first_imgThe President of the World Bank, Dr. Jim Yong Kim, has slammed the international community for failing to make [basic healthcare] accessible to low-income economies such as Liberia, Guinea and Sierra Leone over the years where thousands of people are dying from Ebola because they here were born in the wrong place on earth ‘in the lottery of birth.’The Ebola outbreak in West Africa has killed over 4,000 people in the sub-region and infected nearly 10,000, says World Health Organization (WHO). But Dr. Kim has assured the people of the three countries hit hardest by the virus that the world community is united with them (West Africans) particularly Liberia, in a concerted global effort to safeguard lives in the wake of an Ebola outbreak. “We are with you and will stand by you,” Kim said in remarks at a specially  organized meeting with the Liberian delegation on the sidelines of the ongoing World Bank Group and IMF Annual meetings convening in Washington D.C., USA.“We are with you. The international response was slow from the beginning. It took a long time to get to you, but be assured that we are with you,” Dr. Kim said. “If we have the local health people to do the work on the ground, let them to do it. What has happened in the past is that there has been low expectation.”A dispatch from the US says the outspoken World Bank President told the Liberian delegation that more focus would be placed on stopping Ebola. “All of us at global levels failed first, but now, we are with you. What we are trying to do is not to fail you. We cannot allow ourselves to fail you.”He warned that if much is not done and soon, the infection would continue to spread to other countries and even continents. “This virus would spread to other countries if we don’t move faster, as we have seen with the first Ebola case in the United States this past week. This pandemic shows the deadly cost of unequal access to basic services and the consequences of our failure to fix this problem.”As a consequence, the ability to boost shared prosperity in West Africa — and potentially the entire continent — may be quickly disappearing.Dr. Kim emphasized that the world’s response to date has been inadequate, and that it has been painful to see a replay old failures from previous epidemics.He promised the Liberian delegation that the Bank would continue to remain engaged with the affected countries, noting “overall, we have pledged US$400 million to support treatment and containment. And we have devoted our considerable analytical resources to show that acting now will save hundreds of millions, if not tens of billions of dollars.”The meeting comes at a time when Liberia is experiencing the worst ever outbreak of the “Ebola Virus Disease” (EVD) in history, which has claimed over 2,000 lives in the country and posed  further risks of exposure to the larger population and as well, a severe impact on the economy.Earlier, Liberia’s Minister of Finance and Development Planning, Amara M. Konneh,  highlighted government’s current challenges and the gains that have been recorded so far in the fight against Ebola. But a lot more is needed to be done, he warned. “We need to revamp the entire health sector. Our health system has been affected greatly. The economy which was projected to grow at 5.9 percent in 2014 has now receded to just one percent. Our (economy) is in recession,” Minister Konneh briefed the Bank President. He called on the international community not to forget about the economic consequences. “We want to fight Ebola and at the same time we want this fight to finish quickly so we can start the recovery process, in order that our citizens may  regain their livelihood.”Minister Konneh explained that the service sector is the hardest hit, declining significantly to some 10 percent. “We have to achieve two things: To tell the Liberian people’s story in the context of the Mano River Union (MRU) story, to mobilize resources for an effective response to fight the Ebola virus and at the same time to strengthen the healthcare delivery system.He encouraged the Bank and other partners to increase their support to the affected countries, looking beyond the aftermath of the crisis. “We want quality healthcare for our people, but even after Ebola, communities devastated by this outbreak will need to rebuild, accelerate economic activity and drive back livelihood.”He thanked the Bank and other partners for the level of support so far, which he says is boosting government’s Ebola response activities.Minister Konneh and delegation, including the Executive Governor of the Central Bank of Liberia   (CBL), Dr. J. Mills Jones, Dr. Francis Kateh, of the Ministry of Health and Social Welfare and Representative Munah Pelham Youngblood, are scheduled to hold a series of multilateral and bilateral discussions aimed at rallying support for the government’s “National Ebola Response Strategy.”With the latest death toll from Ebola now at 4,000 in the three worst-affected countries of Liberia, Guinea and Sierra Leone, a new economic impact assessment from the World Bank Group warns that if the epidemic were not   significantly contained and is allowed to infect people in neighboring countries, some of which have much larger economies, the two-year regional financial impact could reach US$32.6 billion by the end of 2015.Share this:Click to share on Twitter (Opens in new window)Click to share on Facebook (Opens in new window)last_img read more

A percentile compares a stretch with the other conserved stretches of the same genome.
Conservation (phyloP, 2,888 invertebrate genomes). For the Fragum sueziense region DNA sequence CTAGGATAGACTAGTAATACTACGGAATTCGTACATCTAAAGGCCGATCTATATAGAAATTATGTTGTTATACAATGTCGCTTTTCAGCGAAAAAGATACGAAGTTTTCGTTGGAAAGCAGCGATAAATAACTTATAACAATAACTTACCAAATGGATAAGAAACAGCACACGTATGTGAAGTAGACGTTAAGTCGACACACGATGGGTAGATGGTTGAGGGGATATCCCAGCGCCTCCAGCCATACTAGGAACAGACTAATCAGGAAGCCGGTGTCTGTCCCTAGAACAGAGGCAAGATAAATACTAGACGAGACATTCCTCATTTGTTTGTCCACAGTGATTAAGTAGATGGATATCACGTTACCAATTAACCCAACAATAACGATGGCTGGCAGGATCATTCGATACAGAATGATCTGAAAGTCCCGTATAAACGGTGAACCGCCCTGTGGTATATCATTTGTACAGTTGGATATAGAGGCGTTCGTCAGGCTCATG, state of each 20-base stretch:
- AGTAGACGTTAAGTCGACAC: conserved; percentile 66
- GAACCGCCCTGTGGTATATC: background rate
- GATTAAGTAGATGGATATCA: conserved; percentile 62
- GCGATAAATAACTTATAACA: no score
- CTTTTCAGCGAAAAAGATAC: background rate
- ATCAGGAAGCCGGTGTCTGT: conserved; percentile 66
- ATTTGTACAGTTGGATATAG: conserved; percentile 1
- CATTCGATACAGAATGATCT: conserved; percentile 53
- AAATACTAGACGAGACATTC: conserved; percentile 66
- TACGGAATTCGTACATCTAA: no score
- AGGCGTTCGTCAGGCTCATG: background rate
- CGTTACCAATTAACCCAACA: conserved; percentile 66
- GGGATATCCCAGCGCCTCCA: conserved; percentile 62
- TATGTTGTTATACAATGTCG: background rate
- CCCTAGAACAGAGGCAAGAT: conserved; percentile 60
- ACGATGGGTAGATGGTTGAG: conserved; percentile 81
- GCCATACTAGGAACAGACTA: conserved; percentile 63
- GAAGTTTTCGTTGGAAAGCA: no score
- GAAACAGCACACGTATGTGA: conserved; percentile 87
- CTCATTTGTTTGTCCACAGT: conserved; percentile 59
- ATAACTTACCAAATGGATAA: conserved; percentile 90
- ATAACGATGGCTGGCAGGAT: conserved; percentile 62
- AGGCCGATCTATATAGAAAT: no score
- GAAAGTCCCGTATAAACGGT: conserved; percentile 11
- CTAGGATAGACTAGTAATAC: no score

Senior citizens facing discrimination by some minibus operators